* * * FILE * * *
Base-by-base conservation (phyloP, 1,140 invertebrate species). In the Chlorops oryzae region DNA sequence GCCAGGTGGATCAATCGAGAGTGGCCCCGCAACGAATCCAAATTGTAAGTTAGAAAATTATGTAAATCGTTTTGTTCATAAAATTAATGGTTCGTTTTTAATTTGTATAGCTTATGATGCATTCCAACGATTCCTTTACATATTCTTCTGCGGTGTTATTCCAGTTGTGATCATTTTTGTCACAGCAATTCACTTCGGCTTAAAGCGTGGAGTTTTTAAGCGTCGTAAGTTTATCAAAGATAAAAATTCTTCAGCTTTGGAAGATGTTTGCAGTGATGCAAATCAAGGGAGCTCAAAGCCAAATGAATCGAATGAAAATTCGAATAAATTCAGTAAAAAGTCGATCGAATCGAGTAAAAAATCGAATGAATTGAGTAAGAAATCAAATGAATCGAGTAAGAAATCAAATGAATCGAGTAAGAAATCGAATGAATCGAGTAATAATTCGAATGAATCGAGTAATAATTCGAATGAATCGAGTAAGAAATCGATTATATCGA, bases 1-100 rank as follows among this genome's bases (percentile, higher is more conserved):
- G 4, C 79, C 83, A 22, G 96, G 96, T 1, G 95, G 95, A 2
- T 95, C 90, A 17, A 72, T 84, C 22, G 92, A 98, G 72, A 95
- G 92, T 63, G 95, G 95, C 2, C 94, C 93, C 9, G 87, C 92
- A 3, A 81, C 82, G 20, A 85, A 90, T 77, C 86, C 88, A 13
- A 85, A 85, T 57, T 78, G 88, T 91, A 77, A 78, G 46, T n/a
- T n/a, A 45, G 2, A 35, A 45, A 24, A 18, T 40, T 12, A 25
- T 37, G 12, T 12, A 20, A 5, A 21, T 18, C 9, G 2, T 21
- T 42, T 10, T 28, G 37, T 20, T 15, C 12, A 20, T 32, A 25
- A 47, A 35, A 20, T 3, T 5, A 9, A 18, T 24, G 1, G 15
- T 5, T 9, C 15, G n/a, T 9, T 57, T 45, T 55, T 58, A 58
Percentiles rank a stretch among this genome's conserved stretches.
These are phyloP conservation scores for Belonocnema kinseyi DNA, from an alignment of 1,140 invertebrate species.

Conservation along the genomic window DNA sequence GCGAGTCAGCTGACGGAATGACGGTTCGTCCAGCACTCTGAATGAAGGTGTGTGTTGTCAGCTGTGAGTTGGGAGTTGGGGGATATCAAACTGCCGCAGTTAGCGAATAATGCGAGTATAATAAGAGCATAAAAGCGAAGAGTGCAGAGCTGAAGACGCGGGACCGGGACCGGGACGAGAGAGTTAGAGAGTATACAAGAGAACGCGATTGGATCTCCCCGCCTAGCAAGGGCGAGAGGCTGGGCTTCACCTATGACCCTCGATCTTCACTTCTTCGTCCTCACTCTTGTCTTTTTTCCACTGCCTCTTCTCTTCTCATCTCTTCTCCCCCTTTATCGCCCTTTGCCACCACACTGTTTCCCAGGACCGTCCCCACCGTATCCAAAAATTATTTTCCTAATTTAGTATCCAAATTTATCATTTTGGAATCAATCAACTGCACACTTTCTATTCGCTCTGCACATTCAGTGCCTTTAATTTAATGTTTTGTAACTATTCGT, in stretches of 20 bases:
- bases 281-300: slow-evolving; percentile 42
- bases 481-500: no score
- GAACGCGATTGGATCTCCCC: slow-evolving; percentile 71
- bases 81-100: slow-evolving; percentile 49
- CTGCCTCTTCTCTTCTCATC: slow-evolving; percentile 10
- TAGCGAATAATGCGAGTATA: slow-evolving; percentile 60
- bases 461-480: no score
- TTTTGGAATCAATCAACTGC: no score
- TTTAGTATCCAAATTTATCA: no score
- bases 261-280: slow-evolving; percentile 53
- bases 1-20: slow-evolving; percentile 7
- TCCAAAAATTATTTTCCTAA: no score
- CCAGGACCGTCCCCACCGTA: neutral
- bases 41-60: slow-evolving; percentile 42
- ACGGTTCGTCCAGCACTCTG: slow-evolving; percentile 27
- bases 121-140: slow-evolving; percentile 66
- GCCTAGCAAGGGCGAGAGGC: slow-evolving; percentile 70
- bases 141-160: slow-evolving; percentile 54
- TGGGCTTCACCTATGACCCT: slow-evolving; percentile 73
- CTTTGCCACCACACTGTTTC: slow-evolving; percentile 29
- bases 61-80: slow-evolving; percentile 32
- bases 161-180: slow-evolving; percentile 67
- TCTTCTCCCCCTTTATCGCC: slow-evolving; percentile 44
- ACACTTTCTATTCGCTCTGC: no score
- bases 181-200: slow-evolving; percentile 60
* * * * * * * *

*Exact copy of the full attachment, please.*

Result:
Base-by-base conservation (phyloP, 1,140 invertebrate species). In the Chlorops oryzae region DNA sequence GCCAGGTGGATCAATCGAGAGTGGCCCCGCAACGAATCCAAATTGTAAGTTAGAAAATTATGTAAATCGTTTTGTTCATAAAATTAATGGTTCGTTTTTAATTTGTATAGCTTATGATGCATTCCAACGATTCCTTTACATATTCTTCTGCGGTGTTATTCCAGTTGTGATCATTTTTGTCACAGCAATTCACTTCGGCTTAAAGCGTGGAGTTTTTAAGCGTCGTAAGTTTATCAAAGATAAAAATTCTTCAGCTTTGGAAGATGTTTGCAGTGATGCAAATCAAGGGAGCTCAAAGCCAAATGAATCGAATGAAAATTCGAATAAATTCAGTAAAAAGTCGATCGAATCGAGTAAAAAATCGAATGAATTGAGTAAGAAATCAAATGAATCGAGTAAGAAATCAAATGAATCGAGTAAGAAATCGAATGAATCGAGTAATAATTCGAATGAATCGAGTAATAATTCGAATGAATCGAGTAAGAAATCGATTATATCGA, bases 1-100 rank as follows among this genome's bases (percentile, higher is more conserved):
- G 4, C 79, C 83, A 22, G 96, G 96, T 1, G 95, G 95, A 2
- T 95, C 90, A 17, A 72, T 84, C 22, G 92, A 98, G 72, A 95
- G 92, T 63, G 95, G 95, C 2, C 94, C 93, C 9, G 87, C 92
- A 3, A 81, C 82, G 20, A 85, A 90, T 77, C 86, C 88, A 13
- A 85, A 85, T 57, T 78, G 88, T 91, A 77, A 78, G 46, T n/a
- T n/a, A 45, G 2, A 35, A 45, A 24, A 18, T 40, T 12, A 25
- T 37, G 12, T 12, A 20, A 5, A 21, T 18, C 9, G 2, T 21
- T 42, T 10, T 28, G 37, T 20, T 15, C 12, A 20, T 32, A 25
- A 47, A 35, A 20, T 3, T 5, A 9, A 18, T 24, G 1, G 15
- T 5, T 9, C 15, G n/a, T 9, T 57, T 45, T 55, T 58, A 58
Percentiles rank a stretch among this genome's conserved stretches.
These are phyloP conservation scores for Belonocnema kinseyi DNA, from an alignment of 1,140 invertebrate species.

Conservation along the genomic window DNA sequence GCGAGTCAGCTGACGGAATGACGGTTCGTCCAGCACTCTGAATGAAGGTGTGTGTTGTCAGCTGTGAGTTGGGAGTTGGGGGATATCAAACTGCCGCAGTTAGCGAATAATGCGAGTATAATAAGAGCATAAAAGCGAAGAGTGCAGAGCTGAAGACGCGGGACCGGGACCGGGACGAGAGAGTTAGAGAGTATACAAGAGAACGCGATTGGATCTCCCCGCCTAGCAAGGGCGAGAGGCTGGGCTTCACCTATGACCCTCGATCTTCACTTCTTCGTCCTCACTCTTGTCTTTTTTCCACTGCCTCTTCTCTTCTCATCTCTTCTCCCCCTTTATCGCCCTTTGCCACCACACTGTTTCCCAGGACCGTCCCCACCGTATCCAAAAATTATTTTCCTAATTTAGTATCCAAATTTATCATTTTGGAATCAATCAACTGCACACTTTCTATTCGCTCTGCACATTCAGTGCCTTTAATTTAATGTTTTGTAACTATTCGT, in stretches of 20 bases:
- bases 281-300: slow-evolving; percentile 42
- bases 481-500: no score
- GAACGCGATTGGATCTCCCC: slow-evolving; percentile 71
- bases 81-100: slow-evolving; percentile 49
- CTGCCTCTTCTCTTCTCATC: slow-evolving; percentile 10
- TAGCGAATAATGCGAGTATA: slow-evolving; percentile 60
- bases 461-480: no score
- TTTTGGAATCAATCAACTGC: no score
- TTTAGTATCCAAATTTATCA: no score
- bases 261-280: slow-evolving; percentile 53
- bases 1-20: slow-evolving; percentile 7
- TCCAAAAATTATTTTCCTAA: no score
- CCAGGACCGTCCCCACCGTA: neutral
- bases 41-60: slow-evolving; percentile 42
- ACGGTTCGTCCAGCACTCTG: slow-evolving; percentile 27
- bases 121-140: slow-evolving; percentile 66
- GCCTAGCAAGGGCGAGAGGC: slow-evolving; percentile 70
- bases 141-160: slow-evolving; percentile 54
- TGGGCTTCACCTATGACCCT: slow-evolving; percentile 73
- CTTTGCCACCACACTGTTTC: slow-evolving; percentile 29
- bases 61-80: slow-evolving; percentile 32
- bases 161-180: slow-evolving; percentile 67
- TCTTCTCCCCCTTTATCGCC: slow-evolving; percentile 44
- ACACTTTCTATTCGCTCTGC: no score
- bases 181-200: slow-evolving; percentile 60